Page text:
A very good article by Dan Needles on the Farmers Forum here.
One of the things that the animal-rights lobby consistently fail to understand is that with the privilege of being the temporary custodian of parts of our Countryside comes great responsibility - namely the responsibility to take the tough decisions that are necessary to pass on environments and ecosystems that are as viable as they were before you took on that custodianship.
They refuse to recognise - and shame on them for it - that by interfering, sometimes illegally and sometimes legislatively, in the way that the current custodians of the land manage it, they are forcibly taking onto themselves the moral responsibility to try to ensure that it is managed better thereafter.
Regardless of what it is that is being "managed", be it an environment, a company or any other endeavour, if you decide that you need to remove the current management, because you think that they are doing the job badly, then that is only half of the job. Having removed the existing management, you then need not just to put in place a new management, but to put in place a new management that will achieve better results than the one you have removed.
Even if your claim is that the endeavour needs no ongoing management, you still need to put in place systems to monitor that your policy of "no management" is achieving the right results and therefore enable you to make changes if it is not.
This is where the animal-rights lobby consistently falls down. They are ever so pleased to say what they think other people are doing wrong, but they remain resolutely silent about what should be done instead, let alone coming up with the money and man-power to do it themselves.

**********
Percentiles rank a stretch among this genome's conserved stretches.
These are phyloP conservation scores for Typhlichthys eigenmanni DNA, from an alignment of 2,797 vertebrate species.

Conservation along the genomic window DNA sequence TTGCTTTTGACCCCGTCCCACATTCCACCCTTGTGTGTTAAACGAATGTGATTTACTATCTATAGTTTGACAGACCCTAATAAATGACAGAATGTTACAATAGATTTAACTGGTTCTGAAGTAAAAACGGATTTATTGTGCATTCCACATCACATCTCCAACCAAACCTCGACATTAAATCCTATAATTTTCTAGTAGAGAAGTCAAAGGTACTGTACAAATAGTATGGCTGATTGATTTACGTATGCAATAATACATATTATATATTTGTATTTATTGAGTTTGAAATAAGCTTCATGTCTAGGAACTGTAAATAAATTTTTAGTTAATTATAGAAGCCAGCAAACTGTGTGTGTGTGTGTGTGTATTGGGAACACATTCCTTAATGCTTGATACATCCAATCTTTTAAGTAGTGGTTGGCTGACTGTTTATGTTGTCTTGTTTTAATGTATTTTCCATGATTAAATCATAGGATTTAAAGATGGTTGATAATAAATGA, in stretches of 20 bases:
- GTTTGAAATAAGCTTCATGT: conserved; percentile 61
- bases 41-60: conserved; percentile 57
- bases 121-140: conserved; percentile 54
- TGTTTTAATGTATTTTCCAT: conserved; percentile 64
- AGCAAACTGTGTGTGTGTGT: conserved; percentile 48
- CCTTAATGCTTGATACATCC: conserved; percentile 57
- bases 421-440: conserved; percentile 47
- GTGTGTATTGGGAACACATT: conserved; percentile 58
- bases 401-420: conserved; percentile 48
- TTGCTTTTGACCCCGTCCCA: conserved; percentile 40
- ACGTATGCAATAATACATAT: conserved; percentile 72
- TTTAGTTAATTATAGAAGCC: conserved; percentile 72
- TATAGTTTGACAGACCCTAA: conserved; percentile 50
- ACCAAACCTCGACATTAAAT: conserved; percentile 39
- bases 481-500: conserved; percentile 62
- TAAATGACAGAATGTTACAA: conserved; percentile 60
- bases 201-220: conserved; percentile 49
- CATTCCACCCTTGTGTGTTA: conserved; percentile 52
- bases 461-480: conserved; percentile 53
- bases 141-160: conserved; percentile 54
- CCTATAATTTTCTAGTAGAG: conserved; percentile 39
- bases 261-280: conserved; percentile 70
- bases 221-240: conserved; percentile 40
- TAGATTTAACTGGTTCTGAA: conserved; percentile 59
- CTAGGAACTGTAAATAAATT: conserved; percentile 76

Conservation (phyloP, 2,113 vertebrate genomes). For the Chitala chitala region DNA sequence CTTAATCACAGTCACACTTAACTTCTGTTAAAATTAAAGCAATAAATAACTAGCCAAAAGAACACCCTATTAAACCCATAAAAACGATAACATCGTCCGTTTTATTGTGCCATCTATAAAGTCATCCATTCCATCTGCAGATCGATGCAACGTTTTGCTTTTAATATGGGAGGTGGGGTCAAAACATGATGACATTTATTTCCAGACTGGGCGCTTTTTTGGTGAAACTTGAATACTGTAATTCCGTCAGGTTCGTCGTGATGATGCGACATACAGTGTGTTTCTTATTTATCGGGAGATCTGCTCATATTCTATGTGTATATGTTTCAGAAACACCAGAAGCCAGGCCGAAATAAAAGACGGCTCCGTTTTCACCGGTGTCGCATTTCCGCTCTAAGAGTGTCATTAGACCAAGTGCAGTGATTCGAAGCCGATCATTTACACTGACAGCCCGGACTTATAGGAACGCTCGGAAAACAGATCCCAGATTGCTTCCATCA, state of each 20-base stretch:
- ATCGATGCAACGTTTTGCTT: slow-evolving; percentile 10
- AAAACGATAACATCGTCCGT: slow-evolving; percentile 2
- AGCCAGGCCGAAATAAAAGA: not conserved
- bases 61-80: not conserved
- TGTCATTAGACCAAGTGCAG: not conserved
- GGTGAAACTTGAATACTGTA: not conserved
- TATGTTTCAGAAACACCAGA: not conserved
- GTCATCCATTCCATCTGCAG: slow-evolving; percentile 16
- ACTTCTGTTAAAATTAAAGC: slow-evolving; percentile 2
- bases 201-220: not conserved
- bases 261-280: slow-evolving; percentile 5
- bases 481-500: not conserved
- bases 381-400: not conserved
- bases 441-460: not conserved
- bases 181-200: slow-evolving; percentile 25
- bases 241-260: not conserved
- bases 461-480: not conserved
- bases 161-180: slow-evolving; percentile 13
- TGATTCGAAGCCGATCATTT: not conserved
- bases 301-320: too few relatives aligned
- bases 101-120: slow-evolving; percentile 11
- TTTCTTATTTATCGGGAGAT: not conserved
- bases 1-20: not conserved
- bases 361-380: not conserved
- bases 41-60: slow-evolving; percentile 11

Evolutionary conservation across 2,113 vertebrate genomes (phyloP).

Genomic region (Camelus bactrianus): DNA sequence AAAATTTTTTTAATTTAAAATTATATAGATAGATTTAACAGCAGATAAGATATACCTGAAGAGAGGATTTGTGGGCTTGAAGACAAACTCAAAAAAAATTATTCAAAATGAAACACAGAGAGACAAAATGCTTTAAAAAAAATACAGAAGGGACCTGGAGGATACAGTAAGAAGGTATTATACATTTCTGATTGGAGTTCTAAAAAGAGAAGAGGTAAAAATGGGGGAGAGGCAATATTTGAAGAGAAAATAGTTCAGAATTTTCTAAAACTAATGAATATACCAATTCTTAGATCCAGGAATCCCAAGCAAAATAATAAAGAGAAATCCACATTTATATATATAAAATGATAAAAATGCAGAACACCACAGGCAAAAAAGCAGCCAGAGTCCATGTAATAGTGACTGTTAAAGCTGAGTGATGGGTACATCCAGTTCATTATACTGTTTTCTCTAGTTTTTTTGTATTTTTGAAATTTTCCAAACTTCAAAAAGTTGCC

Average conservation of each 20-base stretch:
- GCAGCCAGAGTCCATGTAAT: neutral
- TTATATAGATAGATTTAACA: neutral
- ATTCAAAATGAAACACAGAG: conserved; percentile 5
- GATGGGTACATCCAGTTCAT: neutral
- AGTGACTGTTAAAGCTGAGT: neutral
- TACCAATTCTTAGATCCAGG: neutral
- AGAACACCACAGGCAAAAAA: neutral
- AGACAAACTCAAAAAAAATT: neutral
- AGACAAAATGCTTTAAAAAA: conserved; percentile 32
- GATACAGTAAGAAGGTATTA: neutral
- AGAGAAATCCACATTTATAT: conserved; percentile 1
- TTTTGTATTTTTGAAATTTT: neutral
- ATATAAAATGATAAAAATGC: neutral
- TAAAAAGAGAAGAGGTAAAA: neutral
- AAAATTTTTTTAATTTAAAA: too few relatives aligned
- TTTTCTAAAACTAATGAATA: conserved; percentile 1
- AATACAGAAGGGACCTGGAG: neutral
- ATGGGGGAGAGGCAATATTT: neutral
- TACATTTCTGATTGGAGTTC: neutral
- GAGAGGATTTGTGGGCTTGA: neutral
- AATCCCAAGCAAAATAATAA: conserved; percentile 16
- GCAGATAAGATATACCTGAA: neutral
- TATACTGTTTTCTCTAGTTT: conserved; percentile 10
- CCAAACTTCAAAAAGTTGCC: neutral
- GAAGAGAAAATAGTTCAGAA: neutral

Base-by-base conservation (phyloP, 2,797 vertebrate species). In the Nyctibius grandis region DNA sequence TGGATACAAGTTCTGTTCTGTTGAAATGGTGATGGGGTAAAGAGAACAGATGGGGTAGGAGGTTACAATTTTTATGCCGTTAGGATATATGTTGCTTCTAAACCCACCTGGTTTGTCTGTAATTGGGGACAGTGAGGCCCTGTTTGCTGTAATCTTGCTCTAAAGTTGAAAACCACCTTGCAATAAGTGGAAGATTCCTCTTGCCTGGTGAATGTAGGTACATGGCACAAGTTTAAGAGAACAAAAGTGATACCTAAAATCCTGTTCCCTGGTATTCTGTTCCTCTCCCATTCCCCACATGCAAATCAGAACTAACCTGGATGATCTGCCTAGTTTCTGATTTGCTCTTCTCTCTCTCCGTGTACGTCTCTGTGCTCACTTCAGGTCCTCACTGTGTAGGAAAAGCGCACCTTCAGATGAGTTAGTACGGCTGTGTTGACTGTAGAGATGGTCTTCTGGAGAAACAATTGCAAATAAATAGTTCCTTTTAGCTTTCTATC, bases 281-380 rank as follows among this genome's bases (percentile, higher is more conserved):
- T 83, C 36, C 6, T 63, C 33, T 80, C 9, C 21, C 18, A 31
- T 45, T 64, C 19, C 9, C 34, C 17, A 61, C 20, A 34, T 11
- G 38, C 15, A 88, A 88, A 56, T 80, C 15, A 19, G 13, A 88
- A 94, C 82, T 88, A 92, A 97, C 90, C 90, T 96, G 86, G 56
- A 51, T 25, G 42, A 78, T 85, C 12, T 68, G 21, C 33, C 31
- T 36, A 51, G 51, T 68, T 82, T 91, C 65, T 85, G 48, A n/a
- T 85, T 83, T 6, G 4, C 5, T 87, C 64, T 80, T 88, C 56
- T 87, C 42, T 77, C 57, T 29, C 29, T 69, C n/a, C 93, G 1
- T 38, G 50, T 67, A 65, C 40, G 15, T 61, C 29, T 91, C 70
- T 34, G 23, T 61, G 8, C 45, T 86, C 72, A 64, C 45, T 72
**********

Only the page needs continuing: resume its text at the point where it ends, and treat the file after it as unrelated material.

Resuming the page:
Hunting with dogs is a perfect case in point. Anti-hunters wax lyrical about what they consider to be the evils of hunting with dogs, but when you ask them which method of species control farmers and land-managers should use instead, they fall strangely quiet.
You would have thought that if the anti-hunters were truly concerned about the welfare of the hunted quarry species then, 15 years after the imposition of the Hunting Act, they would be concerned about whether the lot of those species, and the ecosystems of which they form part, had truly improved.
Because, if, as is entirely possible, some or all of those species and ecosystems have suffered as a result in the change of management then the responsibility for that detriment lies squarely at the feet of the anti-hunters.
But what do we hear from them on this subject? Nothing. Will they step up to the plate and accept that responsibility or investigate it? Do they even care? No.
And that is precisely why they are not fit to be allowed to make such changes...